"We improved our conditions in comparison with the competition. Holders of Fly Cards on the route to New York now need fewer flight segments than for the leading competitor," says El Al Frequent Flyers Club CEO Lior Tanner. He explains that the airline is changing the system in order to "keep in step with existing trends in the industry, with an emphasis on US airlines and members' clubs of Air France, KLM, and Lufthansa. We are making the plan simple and transparent so that everyone will be able to understand it, in contrast with the tables club members have to understand at present."
Tanner adds that the option for using points are being expanded, but that the quota of bonus tickets, which is limited in quantity, is not changing. He also said that the proportion of use had increased by 50% since the credit card was launched.
When the new system takes effect in April 2019, a website will begin operating through which members will be able to monitor the points they have accumulated and use the points that remain valid for three years. What about using the points?
First of all, El Al is offering a 20% discount for Fly Card holders on the price of using points in tourist class and a 15% discount in the higher seat classes. Bonus tickets will also be offered at a reduced price of 25% (similar to the Super Saver product offered by US airlines). There are five usage price groups. Each ticket, including the ordinary pricing, has 26 price classes - one for each letter of the English alphabet. Each class has an allocation of seats that changes according to various parameters, such as demand and flight date. The bonus tickets are those of the cheapest class (Class E). When they run out, it goes to the next class for which usage is more expensive, similar to the ticket price. As for the cash and points track (payment for some of the bonus tickets in cash and partial use of points), there will also be flexibility on connection flights and flights on airlines with which El Al has a code sharing agreement. Another change is a shortcut to the more expensive statuses.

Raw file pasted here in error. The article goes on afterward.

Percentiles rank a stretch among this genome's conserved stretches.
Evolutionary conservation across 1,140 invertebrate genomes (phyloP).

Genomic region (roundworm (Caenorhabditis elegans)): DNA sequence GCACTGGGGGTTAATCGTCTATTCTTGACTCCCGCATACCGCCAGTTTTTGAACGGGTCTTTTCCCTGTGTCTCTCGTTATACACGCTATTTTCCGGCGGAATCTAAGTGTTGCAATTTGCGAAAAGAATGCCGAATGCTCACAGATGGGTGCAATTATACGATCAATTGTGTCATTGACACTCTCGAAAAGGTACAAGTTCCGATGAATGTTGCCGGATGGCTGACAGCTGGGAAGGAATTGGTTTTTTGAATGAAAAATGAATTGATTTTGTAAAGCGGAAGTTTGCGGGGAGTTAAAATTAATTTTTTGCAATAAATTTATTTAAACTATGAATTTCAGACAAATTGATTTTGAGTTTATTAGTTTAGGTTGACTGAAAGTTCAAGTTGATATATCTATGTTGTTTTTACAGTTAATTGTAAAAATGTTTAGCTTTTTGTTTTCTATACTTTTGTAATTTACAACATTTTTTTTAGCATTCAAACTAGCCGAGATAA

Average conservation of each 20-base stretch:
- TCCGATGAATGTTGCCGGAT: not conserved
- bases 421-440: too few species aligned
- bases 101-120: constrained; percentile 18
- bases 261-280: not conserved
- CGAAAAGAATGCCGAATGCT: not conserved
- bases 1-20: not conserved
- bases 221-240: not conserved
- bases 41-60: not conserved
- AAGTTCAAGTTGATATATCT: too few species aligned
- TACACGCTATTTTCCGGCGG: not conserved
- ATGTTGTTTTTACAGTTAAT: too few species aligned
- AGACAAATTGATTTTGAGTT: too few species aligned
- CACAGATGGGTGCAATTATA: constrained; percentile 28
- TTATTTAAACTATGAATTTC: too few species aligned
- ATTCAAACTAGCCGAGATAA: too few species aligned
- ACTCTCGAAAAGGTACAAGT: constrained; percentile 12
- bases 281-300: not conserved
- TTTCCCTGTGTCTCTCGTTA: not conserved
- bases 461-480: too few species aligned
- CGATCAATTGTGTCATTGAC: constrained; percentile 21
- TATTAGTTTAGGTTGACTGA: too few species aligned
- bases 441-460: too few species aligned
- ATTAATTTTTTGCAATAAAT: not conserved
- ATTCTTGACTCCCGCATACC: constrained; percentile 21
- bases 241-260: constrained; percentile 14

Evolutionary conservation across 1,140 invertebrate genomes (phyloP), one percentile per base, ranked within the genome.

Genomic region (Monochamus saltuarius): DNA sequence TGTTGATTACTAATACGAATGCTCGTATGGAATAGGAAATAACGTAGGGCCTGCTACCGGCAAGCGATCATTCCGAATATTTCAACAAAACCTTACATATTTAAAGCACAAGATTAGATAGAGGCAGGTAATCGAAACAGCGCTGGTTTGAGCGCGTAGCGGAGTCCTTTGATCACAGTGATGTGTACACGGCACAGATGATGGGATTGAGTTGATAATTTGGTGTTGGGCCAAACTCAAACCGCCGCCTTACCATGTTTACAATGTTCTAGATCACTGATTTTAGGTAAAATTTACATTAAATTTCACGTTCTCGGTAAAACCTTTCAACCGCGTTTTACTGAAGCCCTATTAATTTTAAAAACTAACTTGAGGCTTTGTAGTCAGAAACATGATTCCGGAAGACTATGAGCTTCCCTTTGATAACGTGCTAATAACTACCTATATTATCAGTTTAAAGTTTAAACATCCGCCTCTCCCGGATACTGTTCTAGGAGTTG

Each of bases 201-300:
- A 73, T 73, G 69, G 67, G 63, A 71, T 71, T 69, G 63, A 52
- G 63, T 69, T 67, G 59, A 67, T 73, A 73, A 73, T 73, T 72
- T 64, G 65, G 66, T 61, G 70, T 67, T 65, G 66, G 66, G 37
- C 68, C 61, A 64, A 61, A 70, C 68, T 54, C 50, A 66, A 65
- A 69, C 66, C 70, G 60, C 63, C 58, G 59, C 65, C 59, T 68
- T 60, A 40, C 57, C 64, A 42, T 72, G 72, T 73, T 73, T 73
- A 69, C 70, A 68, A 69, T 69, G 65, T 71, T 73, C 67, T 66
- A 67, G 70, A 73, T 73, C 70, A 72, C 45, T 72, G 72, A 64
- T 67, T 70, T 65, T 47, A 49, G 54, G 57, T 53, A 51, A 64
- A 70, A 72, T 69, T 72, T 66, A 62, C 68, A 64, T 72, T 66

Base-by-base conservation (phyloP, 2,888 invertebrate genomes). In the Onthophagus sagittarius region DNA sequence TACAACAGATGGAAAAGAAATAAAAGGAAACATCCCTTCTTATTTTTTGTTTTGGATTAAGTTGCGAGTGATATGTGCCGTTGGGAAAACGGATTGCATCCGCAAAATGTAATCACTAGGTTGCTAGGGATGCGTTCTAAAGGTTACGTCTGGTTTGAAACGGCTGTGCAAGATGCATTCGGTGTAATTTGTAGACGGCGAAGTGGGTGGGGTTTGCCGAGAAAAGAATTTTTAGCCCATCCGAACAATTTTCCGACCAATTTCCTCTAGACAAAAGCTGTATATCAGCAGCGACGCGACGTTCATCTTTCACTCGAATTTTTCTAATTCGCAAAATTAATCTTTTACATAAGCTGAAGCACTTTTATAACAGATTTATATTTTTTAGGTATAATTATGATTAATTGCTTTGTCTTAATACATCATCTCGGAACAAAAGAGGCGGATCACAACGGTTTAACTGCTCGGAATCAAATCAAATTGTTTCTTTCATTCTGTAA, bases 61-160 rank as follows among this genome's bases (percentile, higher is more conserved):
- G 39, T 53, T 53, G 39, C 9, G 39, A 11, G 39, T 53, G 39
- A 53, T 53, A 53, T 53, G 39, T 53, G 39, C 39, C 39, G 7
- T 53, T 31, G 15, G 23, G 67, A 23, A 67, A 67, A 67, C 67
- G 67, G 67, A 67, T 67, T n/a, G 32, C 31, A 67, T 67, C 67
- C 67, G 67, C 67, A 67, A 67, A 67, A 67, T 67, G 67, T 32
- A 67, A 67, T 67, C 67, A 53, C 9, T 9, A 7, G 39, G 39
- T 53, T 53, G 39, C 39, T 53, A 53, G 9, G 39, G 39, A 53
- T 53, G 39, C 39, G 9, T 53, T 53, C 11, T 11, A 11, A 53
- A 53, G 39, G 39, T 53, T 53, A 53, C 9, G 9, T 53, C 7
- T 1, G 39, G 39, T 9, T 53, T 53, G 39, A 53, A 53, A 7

In the competitive civil aviation industry, the frequent flyers club is definitely a consideration that passengers take into account in choosing an airline, especially business class passengers. In this area, El Al faces tough competition from large clubs including several airlines, such as United Airlines and Lufthansa in the Star Alliance, British Airways and Cathay Pacific in One World, and Delta Airlines and Air France in the SkyTeam Airline Alliance. In order to accumulate points, passengers prefer to remain loyal to a specific club, which leads the clubs to extend their services and the quality of their product for the passengers. In the large clubs around the world, the current trend is to highlight the lateral cooperation between the alliance's member airlines, for example by setting up websites through which transactions can be conducted (in check-in and seating, for example) for all the airlines in the alliance.
Published by Globes [online], Israel business news - www.globes-online.com - on August 1, 2018